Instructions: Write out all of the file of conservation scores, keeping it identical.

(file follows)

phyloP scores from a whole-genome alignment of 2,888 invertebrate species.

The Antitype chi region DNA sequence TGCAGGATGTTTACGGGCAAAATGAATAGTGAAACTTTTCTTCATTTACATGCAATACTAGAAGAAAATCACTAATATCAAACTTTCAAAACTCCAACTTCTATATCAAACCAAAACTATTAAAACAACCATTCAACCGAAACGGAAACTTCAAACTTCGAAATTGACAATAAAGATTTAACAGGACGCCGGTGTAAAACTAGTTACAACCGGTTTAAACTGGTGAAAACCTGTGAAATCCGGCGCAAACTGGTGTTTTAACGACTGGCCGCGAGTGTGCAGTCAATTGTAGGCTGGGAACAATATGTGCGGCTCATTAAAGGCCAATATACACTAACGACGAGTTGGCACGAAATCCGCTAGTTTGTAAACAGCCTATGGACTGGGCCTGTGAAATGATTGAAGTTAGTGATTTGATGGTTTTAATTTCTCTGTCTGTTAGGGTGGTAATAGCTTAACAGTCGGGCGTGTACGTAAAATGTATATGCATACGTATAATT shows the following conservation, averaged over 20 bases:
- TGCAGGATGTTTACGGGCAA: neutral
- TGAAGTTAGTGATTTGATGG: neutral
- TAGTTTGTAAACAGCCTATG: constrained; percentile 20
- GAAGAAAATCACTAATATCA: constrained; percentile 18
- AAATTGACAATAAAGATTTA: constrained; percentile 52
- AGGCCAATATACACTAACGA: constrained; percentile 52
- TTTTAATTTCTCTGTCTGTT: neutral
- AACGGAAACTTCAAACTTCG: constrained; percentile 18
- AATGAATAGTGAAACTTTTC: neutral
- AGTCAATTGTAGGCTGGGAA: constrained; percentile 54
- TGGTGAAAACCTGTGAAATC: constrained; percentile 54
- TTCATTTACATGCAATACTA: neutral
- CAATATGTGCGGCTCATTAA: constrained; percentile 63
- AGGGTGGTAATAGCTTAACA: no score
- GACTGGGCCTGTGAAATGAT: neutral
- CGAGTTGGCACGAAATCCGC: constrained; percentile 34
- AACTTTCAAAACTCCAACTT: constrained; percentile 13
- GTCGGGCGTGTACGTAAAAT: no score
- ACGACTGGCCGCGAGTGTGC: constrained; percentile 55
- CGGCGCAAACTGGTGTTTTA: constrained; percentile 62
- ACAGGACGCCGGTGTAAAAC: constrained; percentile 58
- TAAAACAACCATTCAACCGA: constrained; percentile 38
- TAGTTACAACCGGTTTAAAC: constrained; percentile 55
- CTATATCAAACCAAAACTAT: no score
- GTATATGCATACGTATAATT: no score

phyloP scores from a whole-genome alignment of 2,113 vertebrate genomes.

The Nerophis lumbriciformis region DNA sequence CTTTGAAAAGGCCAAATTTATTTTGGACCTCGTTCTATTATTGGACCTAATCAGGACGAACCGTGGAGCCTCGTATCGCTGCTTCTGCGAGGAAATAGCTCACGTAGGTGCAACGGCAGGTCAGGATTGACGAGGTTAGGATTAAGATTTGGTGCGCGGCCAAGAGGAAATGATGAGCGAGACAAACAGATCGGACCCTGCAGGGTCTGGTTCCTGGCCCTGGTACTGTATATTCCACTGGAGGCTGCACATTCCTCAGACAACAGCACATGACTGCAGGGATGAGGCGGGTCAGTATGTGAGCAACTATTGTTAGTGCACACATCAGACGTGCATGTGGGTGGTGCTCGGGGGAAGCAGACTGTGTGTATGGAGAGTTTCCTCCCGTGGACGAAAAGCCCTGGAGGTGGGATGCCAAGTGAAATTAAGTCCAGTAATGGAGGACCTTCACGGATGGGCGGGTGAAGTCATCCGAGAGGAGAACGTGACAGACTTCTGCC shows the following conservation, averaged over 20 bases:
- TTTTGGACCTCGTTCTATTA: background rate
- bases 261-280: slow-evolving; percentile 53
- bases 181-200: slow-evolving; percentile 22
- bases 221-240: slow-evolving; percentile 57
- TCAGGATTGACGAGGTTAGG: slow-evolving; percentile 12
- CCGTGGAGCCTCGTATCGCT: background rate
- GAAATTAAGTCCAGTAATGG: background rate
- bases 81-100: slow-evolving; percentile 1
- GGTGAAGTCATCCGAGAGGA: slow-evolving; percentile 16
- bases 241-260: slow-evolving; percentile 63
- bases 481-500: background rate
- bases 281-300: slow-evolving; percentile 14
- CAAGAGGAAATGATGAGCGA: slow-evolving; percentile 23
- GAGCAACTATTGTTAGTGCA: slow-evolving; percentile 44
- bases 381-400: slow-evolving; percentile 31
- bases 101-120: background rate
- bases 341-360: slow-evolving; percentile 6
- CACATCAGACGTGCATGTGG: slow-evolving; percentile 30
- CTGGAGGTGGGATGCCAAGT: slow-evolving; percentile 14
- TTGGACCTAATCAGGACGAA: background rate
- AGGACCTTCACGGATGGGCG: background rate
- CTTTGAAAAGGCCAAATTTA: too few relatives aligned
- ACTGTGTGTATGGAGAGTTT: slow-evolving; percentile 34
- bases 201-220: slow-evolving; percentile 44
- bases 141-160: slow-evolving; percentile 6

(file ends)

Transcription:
phyloP scores from a whole-genome alignment of 2,888 invertebrate species.

The Antitype chi region DNA sequence TGCAGGATGTTTACGGGCAAAATGAATAGTGAAACTTTTCTTCATTTACATGCAATACTAGAAGAAAATCACTAATATCAAACTTTCAAAACTCCAACTTCTATATCAAACCAAAACTATTAAAACAACCATTCAACCGAAACGGAAACTTCAAACTTCGAAATTGACAATAAAGATTTAACAGGACGCCGGTGTAAAACTAGTTACAACCGGTTTAAACTGGTGAAAACCTGTGAAATCCGGCGCAAACTGGTGTTTTAACGACTGGCCGCGAGTGTGCAGTCAATTGTAGGCTGGGAACAATATGTGCGGCTCATTAAAGGCCAATATACACTAACGACGAGTTGGCACGAAATCCGCTAGTTTGTAAACAGCCTATGGACTGGGCCTGTGAAATGATTGAAGTTAGTGATTTGATGGTTTTAATTTCTCTGTCTGTTAGGGTGGTAATAGCTTAACAGTCGGGCGTGTACGTAAAATGTATATGCATACGTATAATT shows the following conservation, averaged over 20 bases:
- TGCAGGATGTTTACGGGCAA: neutral
- TGAAGTTAGTGATTTGATGG: neutral
- TAGTTTGTAAACAGCCTATG: constrained; percentile 20
- GAAGAAAATCACTAATATCA: constrained; percentile 18
- AAATTGACAATAAAGATTTA: constrained; percentile 52
- AGGCCAATATACACTAACGA: constrained; percentile 52
- TTTTAATTTCTCTGTCTGTT: neutral
- AACGGAAACTTCAAACTTCG: constrained; percentile 18
- AATGAATAGTGAAACTTTTC: neutral
- AGTCAATTGTAGGCTGGGAA: constrained; percentile 54
- TGGTGAAAACCTGTGAAATC: constrained; percentile 54
- TTCATTTACATGCAATACTA: neutral
- CAATATGTGCGGCTCATTAA: constrained; percentile 63
- AGGGTGGTAATAGCTTAACA: no score
- GACTGGGCCTGTGAAATGAT: neutral
- CGAGTTGGCACGAAATCCGC: constrained; percentile 34
- AACTTTCAAAACTCCAACTT: constrained; percentile 13
- GTCGGGCGTGTACGTAAAAT: no score
- ACGACTGGCCGCGAGTGTGC: constrained; percentile 55
- CGGCGCAAACTGGTGTTTTA: constrained; percentile 62
- ACAGGACGCCGGTGTAAAAC: constrained; percentile 58
- TAAAACAACCATTCAACCGA: constrained; percentile 38
- TAGTTACAACCGGTTTAAAC: constrained; percentile 55
- CTATATCAAACCAAAACTAT: no score
- GTATATGCATACGTATAATT: no score

phyloP scores from a whole-genome alignment of 2,113 vertebrate genomes.

The Nerophis lumbriciformis region DNA sequence CTTTGAAAAGGCCAAATTTATTTTGGACCTCGTTCTATTATTGGACCTAATCAGGACGAACCGTGGAGCCTCGTATCGCTGCTTCTGCGAGGAAATAGCTCACGTAGGTGCAACGGCAGGTCAGGATTGACGAGGTTAGGATTAAGATTTGGTGCGCGGCCAAGAGGAAATGATGAGCGAGACAAACAGATCGGACCCTGCAGGGTCTGGTTCCTGGCCCTGGTACTGTATATTCCACTGGAGGCTGCACATTCCTCAGACAACAGCACATGACTGCAGGGATGAGGCGGGTCAGTATGTGAGCAACTATTGTTAGTGCACACATCAGACGTGCATGTGGGTGGTGCTCGGGGGAAGCAGACTGTGTGTATGGAGAGTTTCCTCCCGTGGACGAAAAGCCCTGGAGGTGGGATGCCAAGTGAAATTAAGTCCAGTAATGGAGGACCTTCACGGATGGGCGGGTGAAGTCATCCGAGAGGAGAACGTGACAGACTTCTGCC shows the following conservation, averaged over 20 bases:
- TTTTGGACCTCGTTCTATTA: background rate
- bases 261-280: slow-evolving; percentile 53
- bases 181-200: slow-evolving; percentile 22
- bases 221-240: slow-evolving; percentile 57
- TCAGGATTGACGAGGTTAGG: slow-evolving; percentile 12
- CCGTGGAGCCTCGTATCGCT: background rate
- GAAATTAAGTCCAGTAATGG: background rate
- bases 81-100: slow-evolving; percentile 1
- GGTGAAGTCATCCGAGAGGA: slow-evolving; percentile 16
- bases 241-260: slow-evolving; percentile 63
- bases 481-500: background rate
- bases 281-300: slow-evolving; percentile 14
- CAAGAGGAAATGATGAGCGA: slow-evolving; percentile 23
- GAGCAACTATTGTTAGTGCA: slow-evolving; percentile 44
- bases 381-400: slow-evolving; percentile 31
- bases 101-120: background rate
- bases 341-360: slow-evolving; percentile 6
- CACATCAGACGTGCATGTGG: slow-evolving; percentile 30
- CTGGAGGTGGGATGCCAAGT: slow-evolving; percentile 14
- TTGGACCTAATCAGGACGAA: background rate
- AGGACCTTCACGGATGGGCG: background rate
- CTTTGAAAAGGCCAAATTTA: too few relatives aligned
- ACTGTGTGTATGGAGAGTTT: slow-evolving; percentile 34
- bases 201-220: slow-evolving; percentile 44
- bases 141-160: slow-evolving; percentile 6